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Illumina, Los Alamos National Security, Stanford University, University of Rochester, Fluidigm, Health Discovery

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Illumina has received US Patent No. 7,441,703, “Optical reader for diffraction grating-based encoded optical identification elements.” The patent claims an optical reader that includes: a) a reader capable of receiving an encoded substrate with one diffraction grating disposed on it; b) a grating that provides an output optical signal indicative of a code when illuminated by an incident input light signal propagating in free space; c) a source light providing input light signal incident at a location where substrates are located when loaded, where the source light includes an optical code signal and an optical fluorescence excitation signal; and d) a reader which reads the output optical signal and provides a code signal indicative of the code.
 

 
Los Alamos National Security of Los Alamos, NM, has received US Patent No. 7,442,403, “Membrane architectures for ion-channel switch-based electrochemical biosensors.” The patent describes a process of forming a bilayer lipid membrane structure by: a) depositing an organic layer having a defined surface area onto an electrically conductive substrate; b) removing portions of the organic layer; and c) depositing a bilayer lipid membrane over the defined voids and defined islands of organic layer whereby aqueous reservoirs are formed between the electrically conductive substrate and the bilayer lipid membrane.
 

 
Stanford University of Palo Alto, Calif., has received US Patent No. 7,442,499, “Substrates comprising polynucleotide microarrays.” The patent claims a method of determining the relative amounts of individual polynucleotides in a complex mixture of different-sequence polynucleotides. The polynucleotides, after fluorescent labeling, are contacted under hybridization conditions with an array of different DNA sequences disposed at discrete locations on a non-porous surface, at an array density of at least about 100 sequences per centimeter, where the different DNA sequences in the array are effective to hybridize to individual polynucleotides in the mixture. The level of fluorescence associated with each array sequence provides a measure of its relative amount in the mixture.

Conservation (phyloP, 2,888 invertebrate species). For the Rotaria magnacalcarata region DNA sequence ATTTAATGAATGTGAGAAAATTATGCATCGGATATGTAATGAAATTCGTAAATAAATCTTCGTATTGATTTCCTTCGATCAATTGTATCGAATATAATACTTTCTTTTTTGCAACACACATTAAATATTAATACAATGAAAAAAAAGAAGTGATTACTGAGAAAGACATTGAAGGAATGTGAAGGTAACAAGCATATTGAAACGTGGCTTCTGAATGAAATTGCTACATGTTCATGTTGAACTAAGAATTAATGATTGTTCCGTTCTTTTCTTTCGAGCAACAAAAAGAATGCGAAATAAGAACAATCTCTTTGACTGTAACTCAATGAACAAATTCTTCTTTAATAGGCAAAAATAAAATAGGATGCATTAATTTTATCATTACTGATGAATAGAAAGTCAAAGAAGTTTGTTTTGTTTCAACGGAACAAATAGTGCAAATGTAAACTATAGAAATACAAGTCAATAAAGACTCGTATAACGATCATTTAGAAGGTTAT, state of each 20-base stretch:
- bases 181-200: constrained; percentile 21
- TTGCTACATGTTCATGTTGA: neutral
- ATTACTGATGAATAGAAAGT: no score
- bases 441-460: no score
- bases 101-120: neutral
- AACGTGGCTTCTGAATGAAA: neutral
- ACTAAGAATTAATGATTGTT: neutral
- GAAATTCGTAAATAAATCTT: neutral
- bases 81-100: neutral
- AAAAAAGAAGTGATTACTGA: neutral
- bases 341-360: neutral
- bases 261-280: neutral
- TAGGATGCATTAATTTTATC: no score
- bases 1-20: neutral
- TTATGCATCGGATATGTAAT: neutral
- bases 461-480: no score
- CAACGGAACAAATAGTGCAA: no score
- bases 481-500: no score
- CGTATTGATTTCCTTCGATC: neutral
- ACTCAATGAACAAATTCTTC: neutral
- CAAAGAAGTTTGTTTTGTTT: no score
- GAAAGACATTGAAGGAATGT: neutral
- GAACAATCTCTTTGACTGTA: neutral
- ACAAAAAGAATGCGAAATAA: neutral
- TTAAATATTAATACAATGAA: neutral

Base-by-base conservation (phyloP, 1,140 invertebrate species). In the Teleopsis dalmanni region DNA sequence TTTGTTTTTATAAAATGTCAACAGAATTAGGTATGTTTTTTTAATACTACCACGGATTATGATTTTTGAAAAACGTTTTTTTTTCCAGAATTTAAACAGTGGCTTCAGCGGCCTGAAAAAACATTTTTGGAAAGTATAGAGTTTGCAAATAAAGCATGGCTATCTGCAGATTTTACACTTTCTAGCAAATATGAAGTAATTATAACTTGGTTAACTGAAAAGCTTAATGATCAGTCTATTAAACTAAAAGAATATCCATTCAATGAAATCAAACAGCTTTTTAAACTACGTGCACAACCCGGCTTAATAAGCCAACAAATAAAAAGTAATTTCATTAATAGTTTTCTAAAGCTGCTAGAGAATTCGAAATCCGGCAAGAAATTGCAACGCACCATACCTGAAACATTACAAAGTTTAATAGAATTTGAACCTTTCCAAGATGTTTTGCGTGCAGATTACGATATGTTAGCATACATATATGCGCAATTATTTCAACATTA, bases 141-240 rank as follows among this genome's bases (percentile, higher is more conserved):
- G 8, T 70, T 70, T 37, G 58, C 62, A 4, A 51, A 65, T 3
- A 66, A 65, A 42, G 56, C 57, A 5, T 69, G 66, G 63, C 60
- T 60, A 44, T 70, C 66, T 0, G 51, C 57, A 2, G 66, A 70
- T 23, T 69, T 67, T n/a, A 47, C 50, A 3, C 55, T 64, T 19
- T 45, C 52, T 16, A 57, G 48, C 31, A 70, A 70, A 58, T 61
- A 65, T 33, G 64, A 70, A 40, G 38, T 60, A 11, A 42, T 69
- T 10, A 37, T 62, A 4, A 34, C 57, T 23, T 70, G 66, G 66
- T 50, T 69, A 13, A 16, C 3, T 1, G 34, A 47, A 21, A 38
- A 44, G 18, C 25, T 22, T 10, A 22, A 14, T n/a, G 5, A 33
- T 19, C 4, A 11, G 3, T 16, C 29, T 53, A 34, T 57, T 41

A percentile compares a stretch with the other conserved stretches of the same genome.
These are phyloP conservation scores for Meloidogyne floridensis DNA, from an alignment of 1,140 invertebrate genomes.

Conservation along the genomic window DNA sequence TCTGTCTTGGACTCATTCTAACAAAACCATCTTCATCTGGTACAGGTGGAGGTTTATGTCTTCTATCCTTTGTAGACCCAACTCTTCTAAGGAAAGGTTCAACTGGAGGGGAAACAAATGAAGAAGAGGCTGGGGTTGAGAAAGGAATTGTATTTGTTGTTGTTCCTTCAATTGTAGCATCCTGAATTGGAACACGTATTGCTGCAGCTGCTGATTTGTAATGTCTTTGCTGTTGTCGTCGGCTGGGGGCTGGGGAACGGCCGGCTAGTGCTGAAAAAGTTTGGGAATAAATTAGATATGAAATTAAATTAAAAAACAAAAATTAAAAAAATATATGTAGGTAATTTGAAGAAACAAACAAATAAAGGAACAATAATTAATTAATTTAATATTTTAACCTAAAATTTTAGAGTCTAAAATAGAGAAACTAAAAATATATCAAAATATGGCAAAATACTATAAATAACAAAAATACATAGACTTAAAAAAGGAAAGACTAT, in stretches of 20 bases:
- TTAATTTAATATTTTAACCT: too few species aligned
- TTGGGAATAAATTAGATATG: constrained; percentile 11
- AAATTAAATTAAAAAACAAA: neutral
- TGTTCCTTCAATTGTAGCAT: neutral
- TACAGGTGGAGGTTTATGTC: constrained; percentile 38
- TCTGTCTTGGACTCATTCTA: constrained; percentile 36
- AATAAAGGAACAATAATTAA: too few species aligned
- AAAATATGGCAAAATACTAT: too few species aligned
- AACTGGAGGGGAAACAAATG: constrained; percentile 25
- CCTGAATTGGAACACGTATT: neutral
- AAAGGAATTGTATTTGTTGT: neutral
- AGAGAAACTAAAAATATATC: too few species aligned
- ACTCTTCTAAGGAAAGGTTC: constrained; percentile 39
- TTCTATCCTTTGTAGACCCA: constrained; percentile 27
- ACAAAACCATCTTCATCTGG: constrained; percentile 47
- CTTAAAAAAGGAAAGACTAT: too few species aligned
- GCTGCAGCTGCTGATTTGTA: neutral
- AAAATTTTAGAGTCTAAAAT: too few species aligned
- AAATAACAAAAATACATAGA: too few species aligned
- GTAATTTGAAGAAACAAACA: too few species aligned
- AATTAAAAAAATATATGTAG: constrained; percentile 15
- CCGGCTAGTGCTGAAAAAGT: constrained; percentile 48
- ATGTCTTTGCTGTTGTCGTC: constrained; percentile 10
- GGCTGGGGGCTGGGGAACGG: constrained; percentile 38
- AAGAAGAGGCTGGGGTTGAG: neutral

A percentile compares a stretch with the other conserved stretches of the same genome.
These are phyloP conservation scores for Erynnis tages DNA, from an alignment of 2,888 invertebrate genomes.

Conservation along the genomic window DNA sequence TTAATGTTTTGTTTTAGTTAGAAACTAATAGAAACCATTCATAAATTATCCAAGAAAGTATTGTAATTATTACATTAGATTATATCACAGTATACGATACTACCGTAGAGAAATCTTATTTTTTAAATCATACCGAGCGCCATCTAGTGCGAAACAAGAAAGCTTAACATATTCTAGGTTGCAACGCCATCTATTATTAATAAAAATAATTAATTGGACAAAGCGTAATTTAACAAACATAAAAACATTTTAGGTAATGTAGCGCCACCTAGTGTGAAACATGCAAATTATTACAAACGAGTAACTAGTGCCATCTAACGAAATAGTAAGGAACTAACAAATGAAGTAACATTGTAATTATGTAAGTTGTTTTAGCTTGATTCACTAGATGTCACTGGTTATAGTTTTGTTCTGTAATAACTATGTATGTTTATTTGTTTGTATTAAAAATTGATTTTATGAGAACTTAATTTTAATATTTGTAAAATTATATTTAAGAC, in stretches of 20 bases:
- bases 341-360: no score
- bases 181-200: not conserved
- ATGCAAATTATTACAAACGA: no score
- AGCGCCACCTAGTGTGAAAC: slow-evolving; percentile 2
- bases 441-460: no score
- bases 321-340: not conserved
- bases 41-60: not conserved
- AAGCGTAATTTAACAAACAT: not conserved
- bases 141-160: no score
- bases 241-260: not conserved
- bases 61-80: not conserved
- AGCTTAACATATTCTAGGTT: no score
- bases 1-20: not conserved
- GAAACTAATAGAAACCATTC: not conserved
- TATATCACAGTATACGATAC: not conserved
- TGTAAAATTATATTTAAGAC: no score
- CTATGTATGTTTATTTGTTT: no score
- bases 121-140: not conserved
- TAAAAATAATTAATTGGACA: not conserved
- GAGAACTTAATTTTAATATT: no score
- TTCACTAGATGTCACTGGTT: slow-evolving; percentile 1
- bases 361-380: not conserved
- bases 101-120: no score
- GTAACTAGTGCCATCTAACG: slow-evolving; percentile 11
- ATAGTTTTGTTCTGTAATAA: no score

The University of Rochester of Rochester, NY, has received US Patent No. 7,442,510, “Method of identifying hairpin DNA probes by partial fold analysis.” The patent claims an isolated nucleic acid probe that includes: a) a hairpin DNA molecule that hybridizes over its full length to a target nucleic acid that has a naturally occurring sequence; b) a label tethered to one terminus of the hairpin DNA molecule; and c) a quenching agent tethered to the other terminus of the hairpin DNA molecule. The patent also describes a method of detecting a target nucleic acid molecule in a sample by: a) providing a sample that may contain a target nucleic acid molecule having a target nucleic acid sequence; b) introducing the isolated nucleic acid probe into the sample; and c) determining whether the label can be detected within the sample, where detection of the label indicates the presence of the target nucleic acid molecule in the sample.
 

 
Fluidigm of South San Francisco, Calif., has received US Patent No. 7,442,556, “Microfluidic-based electrospray source for analytical devices with a rotary fluid flow channel for sample preparation.” The patent claims a microfluidic device that includes a first elastic layer, a fluid flow channel within the elastic layer; and a means for providing a fluid sample from the fluid flow channel to an analytical device.
 

 
Health Discovery of Savannah, GA, has received US Patent No. 7,444,308, “Data mining platform for bioinformatics and other knowledge discovery.” The claimed data mining platform includes system modules. Each module has an input data component, a data analysis engine for processing the input data, an output data component for outputting the results of the data analysis, and a web server to access and monitor the other modules within the unit and to provide communication to other units. Each module processes a different type of data, for example, a first module processes microarray gene expression data, while a second module processes biomedical literature on the Internet for information supporting relationships between genes and diseases and gene functionality.

The Scan

NFTs for Genome Sharing

Nature News writes that non-fungible tokens could be a way for people to profit from sharing genomic data.

Wastewater Warning System

Time magazine writes that cities and college campuses are monitoring sewage for SARS-CoV-2, an approach officials hope lasts beyond COVID-19.

Networks to Boost Surveillance

Scientific American writes that new organizations and networks aim to improve the ability of developing countries to conduct SARS-CoV-2 genomic surveillance.

Genome Biology Papers on Gastric Cancer Epimutations, BUTTERFLY, GUNC Tool

In Genome Biology this week: recurrent epigenetic mutations in gastric cancer, correction tool for unique molecular identifier-based assays, and more.